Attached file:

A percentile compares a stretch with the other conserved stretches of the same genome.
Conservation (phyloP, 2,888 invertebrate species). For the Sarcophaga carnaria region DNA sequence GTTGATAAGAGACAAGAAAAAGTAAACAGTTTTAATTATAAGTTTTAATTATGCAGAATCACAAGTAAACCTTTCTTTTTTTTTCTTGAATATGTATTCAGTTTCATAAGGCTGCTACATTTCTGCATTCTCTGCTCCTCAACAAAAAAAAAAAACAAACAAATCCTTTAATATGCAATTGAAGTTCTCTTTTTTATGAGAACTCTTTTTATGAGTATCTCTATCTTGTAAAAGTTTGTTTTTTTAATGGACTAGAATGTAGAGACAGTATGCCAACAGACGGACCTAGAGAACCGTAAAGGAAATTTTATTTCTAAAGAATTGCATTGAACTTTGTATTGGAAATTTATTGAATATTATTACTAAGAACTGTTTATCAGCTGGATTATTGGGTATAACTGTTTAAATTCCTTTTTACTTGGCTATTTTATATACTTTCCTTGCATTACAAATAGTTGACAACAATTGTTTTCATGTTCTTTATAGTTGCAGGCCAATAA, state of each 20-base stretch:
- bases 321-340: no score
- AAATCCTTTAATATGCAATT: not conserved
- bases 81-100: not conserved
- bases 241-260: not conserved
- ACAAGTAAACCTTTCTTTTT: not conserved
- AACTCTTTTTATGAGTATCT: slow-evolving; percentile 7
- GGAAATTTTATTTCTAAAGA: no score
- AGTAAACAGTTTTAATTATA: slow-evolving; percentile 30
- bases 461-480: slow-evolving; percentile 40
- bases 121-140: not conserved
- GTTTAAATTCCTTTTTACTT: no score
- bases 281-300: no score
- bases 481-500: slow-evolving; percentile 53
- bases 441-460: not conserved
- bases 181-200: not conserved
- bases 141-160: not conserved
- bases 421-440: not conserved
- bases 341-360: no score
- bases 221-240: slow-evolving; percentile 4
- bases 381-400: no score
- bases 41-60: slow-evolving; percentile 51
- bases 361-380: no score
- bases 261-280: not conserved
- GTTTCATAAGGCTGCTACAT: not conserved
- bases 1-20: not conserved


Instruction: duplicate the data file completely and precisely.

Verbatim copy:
A percentile compares a stretch with the other conserved stretches of the same genome.
Conservation (phyloP, 2,888 invertebrate species). For the Sarcophaga carnaria region DNA sequence GTTGATAAGAGACAAGAAAAAGTAAACAGTTTTAATTATAAGTTTTAATTATGCAGAATCACAAGTAAACCTTTCTTTTTTTTTCTTGAATATGTATTCAGTTTCATAAGGCTGCTACATTTCTGCATTCTCTGCTCCTCAACAAAAAAAAAAAACAAACAAATCCTTTAATATGCAATTGAAGTTCTCTTTTTTATGAGAACTCTTTTTATGAGTATCTCTATCTTGTAAAAGTTTGTTTTTTTAATGGACTAGAATGTAGAGACAGTATGCCAACAGACGGACCTAGAGAACCGTAAAGGAAATTTTATTTCTAAAGAATTGCATTGAACTTTGTATTGGAAATTTATTGAATATTATTACTAAGAACTGTTTATCAGCTGGATTATTGGGTATAACTGTTTAAATTCCTTTTTACTTGGCTATTTTATATACTTTCCTTGCATTACAAATAGTTGACAACAATTGTTTTCATGTTCTTTATAGTTGCAGGCCAATAA, state of each 20-base stretch:
- bases 321-340: no score
- AAATCCTTTAATATGCAATT: not conserved
- bases 81-100: not conserved
- bases 241-260: not conserved
- ACAAGTAAACCTTTCTTTTT: not conserved
- AACTCTTTTTATGAGTATCT: slow-evolving; percentile 7
- GGAAATTTTATTTCTAAAGA: no score
- AGTAAACAGTTTTAATTATA: slow-evolving; percentile 30
- bases 461-480: slow-evolving; percentile 40
- bases 121-140: not conserved
- GTTTAAATTCCTTTTTACTT: no score
- bases 281-300: no score
- bases 481-500: slow-evolving; percentile 53
- bases 441-460: not conserved
- bases 181-200: not conserved
- bases 141-160: not conserved
- bases 421-440: not conserved
- bases 341-360: no score
- bases 221-240: slow-evolving; percentile 4
- bases 381-400: no score
- bases 41-60: slow-evolving; percentile 51
- bases 361-380: no score
- bases 261-280: not conserved
- GTTTCATAAGGCTGCTACAT: not conserved
- bases 1-20: not conserved